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Those Escaped Zebras Roaming Fancy-Free In Maryland Provide Eye-Opening Insights For AI Self-Driving Cars

By News Creatives Authors , in Business , at September 14, 2021

Get ready for some especially sweet irony.

First, some needed background.

There is a famous saying in the medical field that makes reference to zebras. Turns out that in the 1940s a professor at the University Maryland School of Medicine repeatedly exhorted his newbie medical interns that if you hear hoofbeats behind you, don’t expect to see a zebra.

This was sensible advice.

You see, the clever saying alludes to the fact that horses are by far more prevalent in Maryland than are zebras. Statistically, you would be somewhat foolish to guess that you had heard a zebra. In the same vein, as a medical doctor, you are more likely to presumably come across commonplace ailments and diseases more so than rare ones. Thus, when you see symptoms in a patient and want to perhaps immediately leap to a conclusion that the malady is some rare instance, the odds are that it is the common one.

The popular TV series called House, M.D. provided a continual stream of examples that fit this sage wisdom. The fictional character that served as a kind of medical genius, Dr. Gregory House, was quick to suggest rather wildly unlikely diseases when doing his rapid-fire diagnoses. Of course, the creative storytelling usually had him shown to be right. You could argue that this was merely feel-good efforts by the producers and writers, aiming to gain audience infatuation with the show.

On the other hand, there is a counterargument to be made that since Dr. House was typically only involved in baffling medical cases, there presumably would be a heightened chance that the medical issue was particularly rare.

A type of pre-selection was taking place at the hospital.

The everyday circumstances ran the usual gauntlet and were seemingly instances of everyday kinds of medical problems. The outliers and offbeat instances would presumably tend toward more complex and unusual medical explanations, and those were being routed to Dr. House. Anyway, the overall mantra is that you are best to consider the usual, and only once you’ve found a reasoned basis for potentially rejecting or questioning the usual, you can turn your gaze toward the unusual. This inevitably became a popular credo in the medical profession at large.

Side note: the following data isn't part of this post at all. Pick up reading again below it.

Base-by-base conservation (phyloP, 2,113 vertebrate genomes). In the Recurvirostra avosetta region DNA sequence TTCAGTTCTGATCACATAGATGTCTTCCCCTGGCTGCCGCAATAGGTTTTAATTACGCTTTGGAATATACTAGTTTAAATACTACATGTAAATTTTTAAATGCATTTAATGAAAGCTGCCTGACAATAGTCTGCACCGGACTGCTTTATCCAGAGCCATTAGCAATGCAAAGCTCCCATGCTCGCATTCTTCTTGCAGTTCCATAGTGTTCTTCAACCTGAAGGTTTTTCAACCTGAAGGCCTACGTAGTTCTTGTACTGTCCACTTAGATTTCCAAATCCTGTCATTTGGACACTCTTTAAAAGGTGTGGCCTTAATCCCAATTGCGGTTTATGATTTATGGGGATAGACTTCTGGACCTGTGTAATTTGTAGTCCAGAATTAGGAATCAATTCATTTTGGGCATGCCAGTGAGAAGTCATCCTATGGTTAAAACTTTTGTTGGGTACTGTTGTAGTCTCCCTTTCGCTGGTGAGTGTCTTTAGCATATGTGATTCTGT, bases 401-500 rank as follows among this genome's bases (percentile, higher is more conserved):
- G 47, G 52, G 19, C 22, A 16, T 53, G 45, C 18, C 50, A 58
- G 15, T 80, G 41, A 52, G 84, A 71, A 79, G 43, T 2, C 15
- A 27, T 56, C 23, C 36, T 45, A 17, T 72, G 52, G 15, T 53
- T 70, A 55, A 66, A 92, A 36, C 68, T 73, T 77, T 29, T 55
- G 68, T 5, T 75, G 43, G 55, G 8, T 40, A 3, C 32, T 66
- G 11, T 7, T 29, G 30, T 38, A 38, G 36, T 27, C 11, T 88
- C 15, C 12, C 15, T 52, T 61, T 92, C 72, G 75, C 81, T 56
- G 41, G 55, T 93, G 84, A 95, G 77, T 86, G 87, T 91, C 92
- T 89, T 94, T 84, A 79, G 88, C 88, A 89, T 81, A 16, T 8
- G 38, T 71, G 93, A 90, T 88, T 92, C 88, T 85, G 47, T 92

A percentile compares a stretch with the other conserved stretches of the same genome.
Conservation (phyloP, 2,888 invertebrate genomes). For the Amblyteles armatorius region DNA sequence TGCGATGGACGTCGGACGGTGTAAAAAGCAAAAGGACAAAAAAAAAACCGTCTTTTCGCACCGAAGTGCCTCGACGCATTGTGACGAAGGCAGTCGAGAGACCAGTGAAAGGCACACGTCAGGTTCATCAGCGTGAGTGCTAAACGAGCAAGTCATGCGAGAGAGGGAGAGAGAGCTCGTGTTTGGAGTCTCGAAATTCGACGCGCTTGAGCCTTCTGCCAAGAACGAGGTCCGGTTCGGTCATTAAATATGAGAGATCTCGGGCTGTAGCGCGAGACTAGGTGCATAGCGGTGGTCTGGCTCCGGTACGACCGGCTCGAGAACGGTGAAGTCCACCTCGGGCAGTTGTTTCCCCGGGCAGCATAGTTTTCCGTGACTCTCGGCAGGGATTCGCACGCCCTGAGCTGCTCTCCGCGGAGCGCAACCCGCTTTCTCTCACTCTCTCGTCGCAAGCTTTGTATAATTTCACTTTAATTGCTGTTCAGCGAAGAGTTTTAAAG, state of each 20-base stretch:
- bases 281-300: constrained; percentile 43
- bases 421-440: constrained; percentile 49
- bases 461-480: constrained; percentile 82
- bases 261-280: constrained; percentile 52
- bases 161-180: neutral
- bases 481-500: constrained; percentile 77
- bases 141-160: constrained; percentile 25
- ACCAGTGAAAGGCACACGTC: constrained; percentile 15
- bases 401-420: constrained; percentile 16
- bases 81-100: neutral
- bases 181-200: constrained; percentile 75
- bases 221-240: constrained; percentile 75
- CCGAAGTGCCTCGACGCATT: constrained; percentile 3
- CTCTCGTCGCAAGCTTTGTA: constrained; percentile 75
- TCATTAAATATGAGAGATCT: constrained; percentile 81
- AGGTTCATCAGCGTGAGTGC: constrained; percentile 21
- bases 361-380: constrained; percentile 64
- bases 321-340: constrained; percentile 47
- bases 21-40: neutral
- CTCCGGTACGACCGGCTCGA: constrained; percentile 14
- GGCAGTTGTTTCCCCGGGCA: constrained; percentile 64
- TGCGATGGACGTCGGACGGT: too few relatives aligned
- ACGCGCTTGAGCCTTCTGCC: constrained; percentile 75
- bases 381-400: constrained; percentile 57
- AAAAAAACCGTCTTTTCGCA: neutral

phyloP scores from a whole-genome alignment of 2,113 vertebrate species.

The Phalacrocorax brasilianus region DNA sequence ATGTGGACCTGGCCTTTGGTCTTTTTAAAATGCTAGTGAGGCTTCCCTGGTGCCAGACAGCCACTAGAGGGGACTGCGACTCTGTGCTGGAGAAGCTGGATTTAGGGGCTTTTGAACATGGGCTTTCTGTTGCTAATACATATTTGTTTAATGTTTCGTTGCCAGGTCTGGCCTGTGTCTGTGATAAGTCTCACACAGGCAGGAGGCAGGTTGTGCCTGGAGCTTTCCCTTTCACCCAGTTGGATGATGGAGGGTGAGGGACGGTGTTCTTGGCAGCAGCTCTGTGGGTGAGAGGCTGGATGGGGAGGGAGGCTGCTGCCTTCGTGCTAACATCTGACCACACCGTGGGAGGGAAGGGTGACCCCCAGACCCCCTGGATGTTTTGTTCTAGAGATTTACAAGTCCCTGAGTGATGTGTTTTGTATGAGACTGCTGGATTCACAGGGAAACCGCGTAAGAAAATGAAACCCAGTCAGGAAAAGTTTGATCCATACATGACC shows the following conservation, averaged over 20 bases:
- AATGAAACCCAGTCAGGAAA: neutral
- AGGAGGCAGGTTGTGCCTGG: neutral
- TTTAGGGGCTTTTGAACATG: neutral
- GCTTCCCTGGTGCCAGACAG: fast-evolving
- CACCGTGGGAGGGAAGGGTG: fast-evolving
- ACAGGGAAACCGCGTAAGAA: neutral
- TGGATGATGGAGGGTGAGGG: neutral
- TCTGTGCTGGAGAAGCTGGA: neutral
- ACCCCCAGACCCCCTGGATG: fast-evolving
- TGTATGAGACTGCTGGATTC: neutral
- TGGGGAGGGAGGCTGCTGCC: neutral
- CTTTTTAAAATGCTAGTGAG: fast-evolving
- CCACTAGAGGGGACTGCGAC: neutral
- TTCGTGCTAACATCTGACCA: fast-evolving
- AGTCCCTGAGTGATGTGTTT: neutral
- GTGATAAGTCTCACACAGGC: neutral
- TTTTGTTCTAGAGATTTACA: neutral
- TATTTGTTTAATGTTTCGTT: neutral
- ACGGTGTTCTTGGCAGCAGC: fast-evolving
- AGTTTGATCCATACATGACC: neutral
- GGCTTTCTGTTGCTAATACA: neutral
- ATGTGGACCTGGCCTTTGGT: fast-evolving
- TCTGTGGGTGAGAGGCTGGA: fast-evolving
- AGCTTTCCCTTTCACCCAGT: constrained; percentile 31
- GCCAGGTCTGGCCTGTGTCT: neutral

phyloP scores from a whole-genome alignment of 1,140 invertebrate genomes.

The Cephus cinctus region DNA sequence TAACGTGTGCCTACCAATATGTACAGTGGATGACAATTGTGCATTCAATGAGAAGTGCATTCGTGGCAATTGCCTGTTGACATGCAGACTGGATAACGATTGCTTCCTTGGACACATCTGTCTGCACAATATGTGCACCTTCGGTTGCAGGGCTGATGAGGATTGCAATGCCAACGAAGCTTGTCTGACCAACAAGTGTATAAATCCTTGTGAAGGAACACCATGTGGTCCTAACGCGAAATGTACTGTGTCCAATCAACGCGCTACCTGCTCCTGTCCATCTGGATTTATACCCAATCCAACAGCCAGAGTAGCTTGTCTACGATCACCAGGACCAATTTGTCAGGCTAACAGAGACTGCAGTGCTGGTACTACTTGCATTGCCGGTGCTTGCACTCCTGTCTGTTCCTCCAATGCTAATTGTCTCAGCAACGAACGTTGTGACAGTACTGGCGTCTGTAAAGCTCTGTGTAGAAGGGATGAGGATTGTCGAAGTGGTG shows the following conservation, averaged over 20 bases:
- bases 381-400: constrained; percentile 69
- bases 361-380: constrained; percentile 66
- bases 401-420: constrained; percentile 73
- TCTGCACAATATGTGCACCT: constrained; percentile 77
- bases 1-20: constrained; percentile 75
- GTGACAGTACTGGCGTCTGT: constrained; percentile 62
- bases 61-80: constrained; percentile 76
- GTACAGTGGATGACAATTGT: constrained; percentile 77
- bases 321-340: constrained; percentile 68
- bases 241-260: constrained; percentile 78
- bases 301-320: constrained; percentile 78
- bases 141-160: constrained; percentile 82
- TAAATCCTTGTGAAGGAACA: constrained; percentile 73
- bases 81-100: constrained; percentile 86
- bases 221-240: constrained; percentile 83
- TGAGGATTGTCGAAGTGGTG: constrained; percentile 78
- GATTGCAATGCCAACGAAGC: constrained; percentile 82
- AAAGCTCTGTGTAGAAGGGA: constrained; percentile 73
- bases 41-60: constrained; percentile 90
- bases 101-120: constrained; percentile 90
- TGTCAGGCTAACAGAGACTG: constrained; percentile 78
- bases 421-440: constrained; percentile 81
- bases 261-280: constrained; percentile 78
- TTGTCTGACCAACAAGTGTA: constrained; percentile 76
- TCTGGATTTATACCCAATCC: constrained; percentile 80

Hearing hoofbeats while you are walking around Maryland is more likely to be a horse coming toward you than a zebra.

Case closed.

But wait for a second, maybe not.

We are now up to the sweet irony that I earlier promised would be revealed.

Maryland has been in the news recently due to a bunch of zebras that are roaming the streets of Maryland, fancy-free and footloose, as they say.

Yes, some zebras managed to apparently escape from a private farm in Maryland and decided they would take in the sights of the local towns and cities nearby. One can only imagine how much fun those zebras must be having. After being cooped up on the farm and generally semi-restricted in their movement, they have found themselves enjoying the utterly free-range way of living.

Go where you want. See what you want. Freedom at long last. What a wonderful moment to be a zebra in Maryland!

Admittedly, there are practical realities to be contended with.